“Sweet May hath come to love us,
Flowers, trees, their blossoms don;
And through the blue heavens above us
The very clouds move on.”
– Heinrich Heine, Book of Songs
I almost forgot how spring smelled; how the early morning cool gave way to the warmth of the later day sun. And yet this weekend, those glorious signs, smells and feelings of giddiness came flooding back. In the last 2 weekends we have had a flurry of spring blooms and activities hit all at once. So bear with me as I post the goings on in my late April, early May garden. I have been quite busy so this post is a bit late and a bit long.
Due to this crazy spring, my native wildflowers are up all at once. So clockwise from the far left we see creeping phlox; Bloodroot (came and went in a few days); flower of a Twinleaf or Jeffersonia diphylla; next to it a trillium; below that is the Virginia bluebells almost in flower; then the glorious foliage of Twinleaf; above that on the left is the Hepatica (also come and gone in a matter of a few days); and lastly Mayapple just popping up.
The meadow was alive with activity as well. Many native wildflowers were starting to show as the daffodils were still blooming. From left to right are Caltha palustris (Marsh Marigold); native lupine, and native Trout Lily (Erythronium americanum). The top picture shows where we planted three native viburnum bushes, and within a day they were have eaten by rabbits. Couldn’t bear to show the after picture.
In keeping with Sweet Bean Gardening’s, Hope Grows Day Meme for May 5th, I am showing our pond which I had hoped would be flowering and greener by now. It has been slowly coming into spring, and we finally turned the pump on. You can see it is still clogged with algae which we are cleaning; the lily pads are just skimming the surface; and there are a few plants growing-native iris and a grass that loves the waterline (sorry I long ago misplaced the tag). The white shrouded raised bed in the distance beyond the pond is the early veggie garden.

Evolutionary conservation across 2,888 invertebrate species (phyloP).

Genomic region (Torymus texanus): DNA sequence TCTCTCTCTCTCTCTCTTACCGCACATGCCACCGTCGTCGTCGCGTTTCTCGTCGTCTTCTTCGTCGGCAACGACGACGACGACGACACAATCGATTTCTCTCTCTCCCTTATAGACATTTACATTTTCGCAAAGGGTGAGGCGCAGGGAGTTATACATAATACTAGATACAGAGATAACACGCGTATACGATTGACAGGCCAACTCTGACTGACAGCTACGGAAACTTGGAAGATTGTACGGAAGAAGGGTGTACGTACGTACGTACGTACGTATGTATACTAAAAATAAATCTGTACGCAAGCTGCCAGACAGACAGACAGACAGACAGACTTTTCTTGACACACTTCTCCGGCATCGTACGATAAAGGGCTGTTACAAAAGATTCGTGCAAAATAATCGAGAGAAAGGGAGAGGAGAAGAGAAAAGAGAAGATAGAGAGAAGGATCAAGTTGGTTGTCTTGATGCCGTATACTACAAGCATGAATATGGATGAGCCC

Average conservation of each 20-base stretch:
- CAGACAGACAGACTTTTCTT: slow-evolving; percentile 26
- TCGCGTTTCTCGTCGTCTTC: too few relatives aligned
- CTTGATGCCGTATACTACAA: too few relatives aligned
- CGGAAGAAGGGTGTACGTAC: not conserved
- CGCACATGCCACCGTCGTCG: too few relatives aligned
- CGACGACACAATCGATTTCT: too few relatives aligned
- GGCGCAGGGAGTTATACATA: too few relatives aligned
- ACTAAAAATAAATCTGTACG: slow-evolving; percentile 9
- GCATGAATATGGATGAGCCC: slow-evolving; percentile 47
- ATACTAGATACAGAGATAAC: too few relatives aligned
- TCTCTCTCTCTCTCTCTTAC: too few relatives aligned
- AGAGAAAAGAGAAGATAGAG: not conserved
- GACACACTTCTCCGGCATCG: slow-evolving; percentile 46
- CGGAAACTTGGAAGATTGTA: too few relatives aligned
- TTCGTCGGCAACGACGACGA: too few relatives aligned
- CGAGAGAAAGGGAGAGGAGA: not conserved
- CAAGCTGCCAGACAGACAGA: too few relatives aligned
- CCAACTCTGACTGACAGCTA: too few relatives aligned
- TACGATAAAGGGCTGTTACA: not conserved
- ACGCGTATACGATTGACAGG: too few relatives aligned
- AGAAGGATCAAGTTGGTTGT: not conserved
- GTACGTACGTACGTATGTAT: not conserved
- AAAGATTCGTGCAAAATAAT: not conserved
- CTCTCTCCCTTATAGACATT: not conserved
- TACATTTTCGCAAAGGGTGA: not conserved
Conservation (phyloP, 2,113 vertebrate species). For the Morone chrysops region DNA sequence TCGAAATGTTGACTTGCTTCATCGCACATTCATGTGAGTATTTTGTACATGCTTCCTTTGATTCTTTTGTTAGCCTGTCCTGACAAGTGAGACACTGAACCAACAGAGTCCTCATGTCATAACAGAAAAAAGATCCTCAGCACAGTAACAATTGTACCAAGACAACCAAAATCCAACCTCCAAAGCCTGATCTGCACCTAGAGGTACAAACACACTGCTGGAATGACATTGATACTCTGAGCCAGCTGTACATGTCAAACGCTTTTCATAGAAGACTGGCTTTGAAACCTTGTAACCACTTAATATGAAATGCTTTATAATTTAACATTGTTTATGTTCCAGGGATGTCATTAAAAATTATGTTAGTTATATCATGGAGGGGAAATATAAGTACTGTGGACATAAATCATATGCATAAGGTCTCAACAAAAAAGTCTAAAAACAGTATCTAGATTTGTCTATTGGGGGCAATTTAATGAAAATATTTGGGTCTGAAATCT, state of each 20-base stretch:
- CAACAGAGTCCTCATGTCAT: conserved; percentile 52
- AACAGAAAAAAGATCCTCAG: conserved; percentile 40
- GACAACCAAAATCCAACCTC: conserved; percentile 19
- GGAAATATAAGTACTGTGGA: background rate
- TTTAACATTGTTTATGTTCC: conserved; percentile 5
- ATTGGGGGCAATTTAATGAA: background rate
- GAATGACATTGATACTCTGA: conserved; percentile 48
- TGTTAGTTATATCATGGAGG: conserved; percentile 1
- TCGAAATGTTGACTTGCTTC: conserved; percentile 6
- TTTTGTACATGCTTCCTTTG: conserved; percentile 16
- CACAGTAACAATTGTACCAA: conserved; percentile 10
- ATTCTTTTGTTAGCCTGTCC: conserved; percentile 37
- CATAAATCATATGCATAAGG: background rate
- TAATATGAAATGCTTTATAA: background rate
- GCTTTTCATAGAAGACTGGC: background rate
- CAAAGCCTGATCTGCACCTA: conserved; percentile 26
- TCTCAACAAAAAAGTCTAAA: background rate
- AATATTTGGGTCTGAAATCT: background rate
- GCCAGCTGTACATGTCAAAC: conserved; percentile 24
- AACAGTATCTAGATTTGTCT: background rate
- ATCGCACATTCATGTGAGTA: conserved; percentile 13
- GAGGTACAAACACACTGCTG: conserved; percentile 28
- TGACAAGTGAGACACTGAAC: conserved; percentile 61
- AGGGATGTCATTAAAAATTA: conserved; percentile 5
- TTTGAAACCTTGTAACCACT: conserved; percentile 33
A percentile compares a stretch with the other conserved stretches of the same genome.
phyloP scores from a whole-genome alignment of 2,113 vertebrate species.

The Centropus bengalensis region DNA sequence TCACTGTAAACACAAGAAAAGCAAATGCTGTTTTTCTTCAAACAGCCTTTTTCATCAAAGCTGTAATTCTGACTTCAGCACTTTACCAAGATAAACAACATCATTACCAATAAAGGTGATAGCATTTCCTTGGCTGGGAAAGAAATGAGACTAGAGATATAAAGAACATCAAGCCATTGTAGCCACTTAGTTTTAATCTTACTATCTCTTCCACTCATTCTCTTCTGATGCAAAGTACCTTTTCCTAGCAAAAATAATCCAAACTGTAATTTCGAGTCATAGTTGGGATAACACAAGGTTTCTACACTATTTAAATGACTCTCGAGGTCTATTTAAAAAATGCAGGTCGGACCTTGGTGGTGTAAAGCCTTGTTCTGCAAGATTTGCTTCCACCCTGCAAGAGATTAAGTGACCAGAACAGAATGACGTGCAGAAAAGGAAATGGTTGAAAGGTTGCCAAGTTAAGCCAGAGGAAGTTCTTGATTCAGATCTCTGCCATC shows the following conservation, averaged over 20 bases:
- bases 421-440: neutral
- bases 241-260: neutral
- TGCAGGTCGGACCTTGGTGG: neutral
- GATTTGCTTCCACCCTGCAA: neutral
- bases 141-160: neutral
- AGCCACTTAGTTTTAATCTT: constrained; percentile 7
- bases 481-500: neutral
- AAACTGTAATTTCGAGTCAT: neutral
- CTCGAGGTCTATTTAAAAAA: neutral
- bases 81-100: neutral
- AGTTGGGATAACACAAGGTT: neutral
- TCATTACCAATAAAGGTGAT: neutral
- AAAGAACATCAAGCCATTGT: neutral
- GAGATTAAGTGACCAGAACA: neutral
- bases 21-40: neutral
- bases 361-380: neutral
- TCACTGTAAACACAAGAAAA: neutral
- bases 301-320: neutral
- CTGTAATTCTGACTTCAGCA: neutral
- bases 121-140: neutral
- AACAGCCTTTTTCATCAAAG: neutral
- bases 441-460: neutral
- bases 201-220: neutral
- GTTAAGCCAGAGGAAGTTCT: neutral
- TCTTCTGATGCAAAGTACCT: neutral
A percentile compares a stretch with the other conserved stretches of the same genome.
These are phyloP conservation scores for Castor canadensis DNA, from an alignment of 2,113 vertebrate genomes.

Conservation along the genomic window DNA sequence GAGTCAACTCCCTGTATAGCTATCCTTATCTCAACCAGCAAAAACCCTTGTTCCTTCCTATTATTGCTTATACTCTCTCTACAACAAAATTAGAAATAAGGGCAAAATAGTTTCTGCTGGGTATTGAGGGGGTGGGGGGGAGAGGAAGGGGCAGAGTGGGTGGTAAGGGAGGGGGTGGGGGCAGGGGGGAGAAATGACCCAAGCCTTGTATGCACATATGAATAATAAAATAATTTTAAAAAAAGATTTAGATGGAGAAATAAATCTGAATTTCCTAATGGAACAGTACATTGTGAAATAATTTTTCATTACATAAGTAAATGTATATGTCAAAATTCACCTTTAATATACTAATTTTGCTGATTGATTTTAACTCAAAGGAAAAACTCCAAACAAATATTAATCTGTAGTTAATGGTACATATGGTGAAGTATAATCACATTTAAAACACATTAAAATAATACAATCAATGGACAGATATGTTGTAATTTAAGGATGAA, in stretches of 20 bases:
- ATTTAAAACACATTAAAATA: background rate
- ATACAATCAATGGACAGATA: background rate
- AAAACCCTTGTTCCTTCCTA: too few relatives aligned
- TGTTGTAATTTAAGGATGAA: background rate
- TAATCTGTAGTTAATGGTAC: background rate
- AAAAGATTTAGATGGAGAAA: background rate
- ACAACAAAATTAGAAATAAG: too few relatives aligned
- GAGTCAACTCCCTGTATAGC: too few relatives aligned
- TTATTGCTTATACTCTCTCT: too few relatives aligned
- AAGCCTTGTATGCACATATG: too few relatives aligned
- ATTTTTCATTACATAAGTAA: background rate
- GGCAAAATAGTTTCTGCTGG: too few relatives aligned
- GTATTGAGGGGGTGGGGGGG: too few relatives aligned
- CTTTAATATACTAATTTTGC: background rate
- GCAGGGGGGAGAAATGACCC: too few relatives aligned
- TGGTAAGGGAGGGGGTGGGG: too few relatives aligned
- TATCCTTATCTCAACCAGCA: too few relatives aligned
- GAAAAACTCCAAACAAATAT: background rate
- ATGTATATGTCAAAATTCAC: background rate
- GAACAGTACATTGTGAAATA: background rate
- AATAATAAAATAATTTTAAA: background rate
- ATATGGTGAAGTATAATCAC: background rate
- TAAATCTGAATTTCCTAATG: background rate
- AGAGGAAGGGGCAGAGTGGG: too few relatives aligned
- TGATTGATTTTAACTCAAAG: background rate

As May begins there is renewed hope…The veggies are growing strong despite the cold. These were planted a month ago. We have baby lettuces, broccoli rabe, spinach, radish, arugula and that is in the first 2 pictures. Garlic is getting very tall and resembles corn. The kale is growing in starter containers outside, and will be transplanted into other containers later in the month. Sweet peas are finally up, and the strawberries and raspberries popped to life this past week. The crops in the food department seem to continue to slowly grow under protective cover. The Cayenne and Hatch Green Chile peppers I started inside are already too big and need to go outside soon. I may have to get them under a row cover earlier than I anticipated.
The bullfrogs are back in the pond and making a ruckus. Our rabbits and deer have been spotted around and in the garden doing their best to get whatever wonderful blooms and foliage they want. And or resident fox, Axl, has been out many days playing and looking for voles…”Over here Axl..I have lots for you!!! Then there are the birds…what a drama we had over the weekend. It all started on Saturday. Birds were back looking to nest all at once. The sparrows had taken the bluebird house ahead of the swallows this year. The bluebirds are always a day late and a dollar short. They never seem to make it in time. Once the wrens and swallows returned Saturday, we had a turf war.
The swallows briefly tried to take the bluebird house, but the sparrows fought them off. Then the swallows tried for another smaller house just behind the gazebo (4th picture). But as soon as the small but mighty wren arrived, it was all over. The wren went into the wren house (second picture), but didn’t stay and then proceeded to try the house behind the gazebo. They didn’t stop there. They somehow got into the bluebird house while the sparrows were away. They ripped apart the nest, threw out the nesting materials and the lone egg that had been laid (5th picture). You can see the smashed egg in the last picture. Then the wrens settled on the house they had chosen behind the gazebo, and began their nest. Wrens are known for their aggression toward other nesting birds in the area and this was the first time we had witnessed this. Despite their behavior, I do so love the song of the wren. The sparrows came back later and were frantic. They fought the wren and the swallows for the house and won. I don’t think they will venture far again. The swallows were left out in the cold. (To see some pictures up close, just click on the pictures)